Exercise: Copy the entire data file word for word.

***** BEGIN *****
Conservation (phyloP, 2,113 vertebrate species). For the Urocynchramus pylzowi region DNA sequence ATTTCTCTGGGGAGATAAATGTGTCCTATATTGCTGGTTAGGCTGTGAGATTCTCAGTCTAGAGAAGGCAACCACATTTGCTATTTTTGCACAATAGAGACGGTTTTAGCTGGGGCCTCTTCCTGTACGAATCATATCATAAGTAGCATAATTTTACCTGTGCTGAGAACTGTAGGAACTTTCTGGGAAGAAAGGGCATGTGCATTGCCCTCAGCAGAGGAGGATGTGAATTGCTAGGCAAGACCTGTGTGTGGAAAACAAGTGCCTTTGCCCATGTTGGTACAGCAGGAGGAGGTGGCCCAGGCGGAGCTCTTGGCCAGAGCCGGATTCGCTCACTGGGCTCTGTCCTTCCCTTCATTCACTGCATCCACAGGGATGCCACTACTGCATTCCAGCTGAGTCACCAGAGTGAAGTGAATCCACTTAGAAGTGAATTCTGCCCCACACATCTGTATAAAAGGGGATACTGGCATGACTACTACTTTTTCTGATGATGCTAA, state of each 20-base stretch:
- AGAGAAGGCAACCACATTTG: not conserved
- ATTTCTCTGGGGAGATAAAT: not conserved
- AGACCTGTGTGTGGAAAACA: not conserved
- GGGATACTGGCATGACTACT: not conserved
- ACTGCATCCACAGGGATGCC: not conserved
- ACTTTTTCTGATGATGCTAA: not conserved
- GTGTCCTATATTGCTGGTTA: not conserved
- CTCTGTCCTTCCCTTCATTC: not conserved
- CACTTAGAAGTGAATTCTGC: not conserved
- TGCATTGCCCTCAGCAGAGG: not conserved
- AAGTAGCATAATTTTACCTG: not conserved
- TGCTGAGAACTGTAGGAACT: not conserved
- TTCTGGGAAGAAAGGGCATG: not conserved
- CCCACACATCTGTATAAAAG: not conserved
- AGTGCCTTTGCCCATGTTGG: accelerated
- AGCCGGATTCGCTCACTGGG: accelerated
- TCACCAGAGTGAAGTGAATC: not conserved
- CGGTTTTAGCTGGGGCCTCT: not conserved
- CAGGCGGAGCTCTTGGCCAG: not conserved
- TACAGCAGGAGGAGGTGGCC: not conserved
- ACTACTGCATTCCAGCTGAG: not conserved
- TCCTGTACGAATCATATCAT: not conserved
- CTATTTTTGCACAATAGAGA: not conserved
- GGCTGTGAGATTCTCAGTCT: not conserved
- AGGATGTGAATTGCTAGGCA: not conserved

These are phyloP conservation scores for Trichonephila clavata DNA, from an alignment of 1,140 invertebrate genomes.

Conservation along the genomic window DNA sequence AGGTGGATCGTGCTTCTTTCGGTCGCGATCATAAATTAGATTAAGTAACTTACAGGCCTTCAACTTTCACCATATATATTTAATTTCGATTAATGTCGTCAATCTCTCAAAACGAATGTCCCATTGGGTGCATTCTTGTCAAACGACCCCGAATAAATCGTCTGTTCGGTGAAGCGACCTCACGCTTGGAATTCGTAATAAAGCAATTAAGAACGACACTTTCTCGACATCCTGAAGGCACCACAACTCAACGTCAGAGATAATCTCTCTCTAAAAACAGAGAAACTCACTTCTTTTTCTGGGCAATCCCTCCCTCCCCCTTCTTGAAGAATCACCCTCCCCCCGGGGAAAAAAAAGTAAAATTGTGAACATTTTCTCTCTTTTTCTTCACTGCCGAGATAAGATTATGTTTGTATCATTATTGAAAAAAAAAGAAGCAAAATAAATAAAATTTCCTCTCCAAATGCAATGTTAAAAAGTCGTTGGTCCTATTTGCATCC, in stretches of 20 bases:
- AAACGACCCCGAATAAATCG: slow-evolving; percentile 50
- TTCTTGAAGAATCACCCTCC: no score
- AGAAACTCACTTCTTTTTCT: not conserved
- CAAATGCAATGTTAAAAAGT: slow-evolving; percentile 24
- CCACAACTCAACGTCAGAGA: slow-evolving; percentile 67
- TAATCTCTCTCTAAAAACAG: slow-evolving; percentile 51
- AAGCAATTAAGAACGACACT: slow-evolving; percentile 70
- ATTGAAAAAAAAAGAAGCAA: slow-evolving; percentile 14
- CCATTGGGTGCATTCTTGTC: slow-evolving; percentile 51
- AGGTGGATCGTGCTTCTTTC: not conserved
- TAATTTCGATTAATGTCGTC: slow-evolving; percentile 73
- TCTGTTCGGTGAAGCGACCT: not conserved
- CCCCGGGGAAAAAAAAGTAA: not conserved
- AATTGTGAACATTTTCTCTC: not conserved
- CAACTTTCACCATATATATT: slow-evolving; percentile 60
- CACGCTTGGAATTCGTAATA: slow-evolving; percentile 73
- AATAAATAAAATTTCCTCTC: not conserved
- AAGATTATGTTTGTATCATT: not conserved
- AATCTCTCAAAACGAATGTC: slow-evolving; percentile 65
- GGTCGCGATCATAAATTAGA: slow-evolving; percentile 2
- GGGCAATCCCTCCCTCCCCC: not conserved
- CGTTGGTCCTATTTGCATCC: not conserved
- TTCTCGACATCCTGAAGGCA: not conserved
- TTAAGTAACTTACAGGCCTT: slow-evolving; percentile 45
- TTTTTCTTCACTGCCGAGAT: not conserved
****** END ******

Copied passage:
Conservation (phyloP, 2,113 vertebrate species). For the Urocynchramus pylzowi region DNA sequence ATTTCTCTGGGGAGATAAATGTGTCCTATATTGCTGGTTAGGCTGTGAGATTCTCAGTCTAGAGAAGGCAACCACATTTGCTATTTTTGCACAATAGAGACGGTTTTAGCTGGGGCCTCTTCCTGTACGAATCATATCATAAGTAGCATAATTTTACCTGTGCTGAGAACTGTAGGAACTTTCTGGGAAGAAAGGGCATGTGCATTGCCCTCAGCAGAGGAGGATGTGAATTGCTAGGCAAGACCTGTGTGTGGAAAACAAGTGCCTTTGCCCATGTTGGTACAGCAGGAGGAGGTGGCCCAGGCGGAGCTCTTGGCCAGAGCCGGATTCGCTCACTGGGCTCTGTCCTTCCCTTCATTCACTGCATCCACAGGGATGCCACTACTGCATTCCAGCTGAGTCACCAGAGTGAAGTGAATCCACTTAGAAGTGAATTCTGCCCCACACATCTGTATAAAAGGGGATACTGGCATGACTACTACTTTTTCTGATGATGCTAA, state of each 20-base stretch:
- AGAGAAGGCAACCACATTTG: not conserved
- ATTTCTCTGGGGAGATAAAT: not conserved
- AGACCTGTGTGTGGAAAACA: not conserved
- GGGATACTGGCATGACTACT: not conserved
- ACTGCATCCACAGGGATGCC: not conserved
- ACTTTTTCTGATGATGCTAA: not conserved
- GTGTCCTATATTGCTGGTTA: not conserved
- CTCTGTCCTTCCCTTCATTC: not conserved
- CACTTAGAAGTGAATTCTGC: not conserved
- TGCATTGCCCTCAGCAGAGG: not conserved
- AAGTAGCATAATTTTACCTG: not conserved
- TGCTGAGAACTGTAGGAACT: not conserved
- TTCTGGGAAGAAAGGGCATG: not conserved
- CCCACACATCTGTATAAAAG: not conserved
- AGTGCCTTTGCCCATGTTGG: accelerated
- AGCCGGATTCGCTCACTGGG: accelerated
- TCACCAGAGTGAAGTGAATC: not conserved
- CGGTTTTAGCTGGGGCCTCT: not conserved
- CAGGCGGAGCTCTTGGCCAG: not conserved
- TACAGCAGGAGGAGGTGGCC: not conserved
- ACTACTGCATTCCAGCTGAG: not conserved
- TCCTGTACGAATCATATCAT: not conserved
- CTATTTTTGCACAATAGAGA: not conserved
- GGCTGTGAGATTCTCAGTCT: not conserved
- AGGATGTGAATTGCTAGGCA: not conserved

These are phyloP conservation scores for Trichonephila clavata DNA, from an alignment of 1,140 invertebrate genomes.

Conservation along the genomic window DNA sequence AGGTGGATCGTGCTTCTTTCGGTCGCGATCATAAATTAGATTAAGTAACTTACAGGCCTTCAACTTTCACCATATATATTTAATTTCGATTAATGTCGTCAATCTCTCAAAACGAATGTCCCATTGGGTGCATTCTTGTCAAACGACCCCGAATAAATCGTCTGTTCGGTGAAGCGACCTCACGCTTGGAATTCGTAATAAAGCAATTAAGAACGACACTTTCTCGACATCCTGAAGGCACCACAACTCAACGTCAGAGATAATCTCTCTCTAAAAACAGAGAAACTCACTTCTTTTTCTGGGCAATCCCTCCCTCCCCCTTCTTGAAGAATCACCCTCCCCCCGGGGAAAAAAAAGTAAAATTGTGAACATTTTCTCTCTTTTTCTTCACTGCCGAGATAAGATTATGTTTGTATCATTATTGAAAAAAAAAGAAGCAAAATAAATAAAATTTCCTCTCCAAATGCAATGTTAAAAAGTCGTTGGTCCTATTTGCATCC, in stretches of 20 bases:
- AAACGACCCCGAATAAATCG: slow-evolving; percentile 50
- TTCTTGAAGAATCACCCTCC: no score
- AGAAACTCACTTCTTTTTCT: not conserved
- CAAATGCAATGTTAAAAAGT: slow-evolving; percentile 24
- CCACAACTCAACGTCAGAGA: slow-evolving; percentile 67
- TAATCTCTCTCTAAAAACAG: slow-evolving; percentile 51
- AAGCAATTAAGAACGACACT: slow-evolving; percentile 70
- ATTGAAAAAAAAAGAAGCAA: slow-evolving; percentile 14
- CCATTGGGTGCATTCTTGTC: slow-evolving; percentile 51
- AGGTGGATCGTGCTTCTTTC: not conserved
- TAATTTCGATTAATGTCGTC: slow-evolving; percentile 73
- TCTGTTCGGTGAAGCGACCT: not conserved
- CCCCGGGGAAAAAAAAGTAA: not conserved
- AATTGTGAACATTTTCTCTC: not conserved
- CAACTTTCACCATATATATT: slow-evolving; percentile 60
- CACGCTTGGAATTCGTAATA: slow-evolving; percentile 73
- AATAAATAAAATTTCCTCTC: not conserved
- AAGATTATGTTTGTATCATT: not conserved
- AATCTCTCAAAACGAATGTC: slow-evolving; percentile 65
- GGTCGCGATCATAAATTAGA: slow-evolving; percentile 2
- GGGCAATCCCTCCCTCCCCC: not conserved
- CGTTGGTCCTATTTGCATCC: not conserved
- TTCTCGACATCCTGAAGGCA: not conserved
- TTAAGTAACTTACAGGCCTT: slow-evolving; percentile 45
- TTTTTCTTCACTGCCGAGAT: not conserved